After days of torture, Ramze signed a confession admitting to being a member of al- Qaeda in Iraq, a claim Rabiha says is absurd. "He would see the bombings on television and say 'what sort of Islam is this?'" she says. "He was very sorry for all the people who died."
Human rights experts say that Ramze's story is far from unique. In a new report on mistreatment in the Iraqi prison system, entitled New Order, Same Abuses, Amnesty International estimates that around 30,000 people are currently being held without charge or trial in Iraq. Many are being tortured with impunity, the group says.
"The problem for people who have been held incommunicado and tortured a long time before they appear in court is how to prove those allegations," says Malcolm Smart, Amnesty's Middle East and North Africa director.
Prisoners who have not been charged with any crime are left with no means to challenge the accusations being laid against them. "There is nothing in the law or in practice that allows them to challenge their detention. It's a very, very, difficult situation," Smart says.
Part of the problem has been the lack of international oversight of Iraqi detention facilities since the US-led invasion of the country toppled Saddam's regime in 2003. Amnesty's report contains accounts of prisoners being handed over to the Iraqis after being arrested by US troops, and subsequently being tortured.
"The over-riding concern is that the US must be aware that torture at the hands of the Iraqi security forces is endemic," Smart says. "There may be individual cases of officers following up, but there doesn't seem to be any policy on ... welfare. The systemic approach has been to just hand prisoners over to the Iraqis."
Once in the limbo of Iraqi detention without charge, prisoners are often tortured into making confessions that will help secure convictions when their cases make it to court. Iraq's human rights institutions are deliberately kept in the dark about the fate of prisoners, meaning there is no accountability for the abuse taking place.
"We are not aware of any cases of torturers being brought to justice"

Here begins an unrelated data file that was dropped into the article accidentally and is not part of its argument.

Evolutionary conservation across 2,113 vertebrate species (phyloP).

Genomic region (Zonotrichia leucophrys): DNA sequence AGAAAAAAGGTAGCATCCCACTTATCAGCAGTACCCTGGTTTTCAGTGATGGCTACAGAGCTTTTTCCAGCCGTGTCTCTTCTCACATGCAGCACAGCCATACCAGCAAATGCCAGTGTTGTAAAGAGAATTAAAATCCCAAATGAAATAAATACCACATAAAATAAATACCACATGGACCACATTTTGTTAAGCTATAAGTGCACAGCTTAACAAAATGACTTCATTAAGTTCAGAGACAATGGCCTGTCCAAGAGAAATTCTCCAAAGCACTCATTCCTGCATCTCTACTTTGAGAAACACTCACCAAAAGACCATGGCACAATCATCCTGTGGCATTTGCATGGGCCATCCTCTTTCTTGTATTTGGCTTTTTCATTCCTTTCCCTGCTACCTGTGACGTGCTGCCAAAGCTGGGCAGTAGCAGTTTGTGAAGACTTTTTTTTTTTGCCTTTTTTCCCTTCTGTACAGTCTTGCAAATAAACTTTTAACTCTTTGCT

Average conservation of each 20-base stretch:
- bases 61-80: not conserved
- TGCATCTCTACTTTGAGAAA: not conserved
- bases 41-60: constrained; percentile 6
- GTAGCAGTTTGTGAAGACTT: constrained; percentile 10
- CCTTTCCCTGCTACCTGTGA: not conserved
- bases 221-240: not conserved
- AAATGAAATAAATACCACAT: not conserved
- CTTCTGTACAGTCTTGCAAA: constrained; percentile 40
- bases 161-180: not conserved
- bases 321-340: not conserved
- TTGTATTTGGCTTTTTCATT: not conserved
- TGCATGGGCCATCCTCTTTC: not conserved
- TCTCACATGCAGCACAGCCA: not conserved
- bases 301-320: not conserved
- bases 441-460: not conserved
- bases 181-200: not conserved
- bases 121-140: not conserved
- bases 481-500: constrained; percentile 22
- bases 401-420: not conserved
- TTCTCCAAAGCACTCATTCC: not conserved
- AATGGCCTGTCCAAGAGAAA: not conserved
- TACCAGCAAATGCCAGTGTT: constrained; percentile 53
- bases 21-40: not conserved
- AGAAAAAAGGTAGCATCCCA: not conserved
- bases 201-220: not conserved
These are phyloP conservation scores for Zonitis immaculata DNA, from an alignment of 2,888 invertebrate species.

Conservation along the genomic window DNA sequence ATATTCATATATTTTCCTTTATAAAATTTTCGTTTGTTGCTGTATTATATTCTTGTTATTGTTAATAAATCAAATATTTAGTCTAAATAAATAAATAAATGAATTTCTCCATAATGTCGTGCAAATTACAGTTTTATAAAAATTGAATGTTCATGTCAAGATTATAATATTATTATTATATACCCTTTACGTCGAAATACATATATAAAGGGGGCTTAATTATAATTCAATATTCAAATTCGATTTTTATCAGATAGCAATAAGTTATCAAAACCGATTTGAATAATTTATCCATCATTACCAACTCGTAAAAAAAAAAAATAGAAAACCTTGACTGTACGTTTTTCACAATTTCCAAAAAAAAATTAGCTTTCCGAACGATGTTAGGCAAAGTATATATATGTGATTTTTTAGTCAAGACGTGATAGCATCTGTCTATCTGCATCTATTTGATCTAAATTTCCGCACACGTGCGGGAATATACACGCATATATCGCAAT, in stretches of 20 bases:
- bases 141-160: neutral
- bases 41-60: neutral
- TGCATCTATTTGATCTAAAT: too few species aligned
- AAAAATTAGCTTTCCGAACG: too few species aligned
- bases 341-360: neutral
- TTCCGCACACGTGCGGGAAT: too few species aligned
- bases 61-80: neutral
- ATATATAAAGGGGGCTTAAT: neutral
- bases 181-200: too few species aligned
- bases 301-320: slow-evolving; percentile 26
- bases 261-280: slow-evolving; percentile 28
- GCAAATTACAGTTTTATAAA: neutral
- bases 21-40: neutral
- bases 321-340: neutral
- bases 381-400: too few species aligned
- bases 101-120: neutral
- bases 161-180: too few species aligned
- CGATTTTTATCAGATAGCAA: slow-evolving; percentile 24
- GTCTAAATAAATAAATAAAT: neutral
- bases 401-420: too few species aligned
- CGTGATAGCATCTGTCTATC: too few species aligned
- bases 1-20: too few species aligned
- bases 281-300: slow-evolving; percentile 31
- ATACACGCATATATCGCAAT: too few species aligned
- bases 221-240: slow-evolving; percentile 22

Malcolm Smart, Amnesty International's Middle East and North Africa programme director
"The problem is the lack of access to the secret prisons, which have been discovered from time to time. We are not aware of any cases of torturers being brought to justice," Smart says.
For Ramze, hope may lie in his British nationality. Amnesty want the British government to increase pressure on Iraq to charge him with a crime and investigate his allegations of torture. "They have been taking some action, but they have not been getting the answers they want," Smart says. "At a political level, they should put pressure on the Iraqi authorities to either charge him with a crime or release him."
British authorities say they share Amnesty's concerns over unlawful detentions and torture in Iraq, and have "repeatedly" raised Ramze's case with the Iraqi government.
"We are very concerned by Mr Ahmed's allegations of mistreatment, and raised them with the Iraqi authorities at a senior level as soon as we were aware of them," a foreign office spokesperson told Al Jazeera. "We have repeatedly made clear to the Iraqi authorities how seriously we take such allegations, and have requested that they be investigated."
Meanwhile, Rabiha can only wait and hope that her husband will be reunited with his legal rights soon. "You can't believe how I miss him," she says. "My heart is broken. I feel like I am in prison with him. What they have done to him is not human."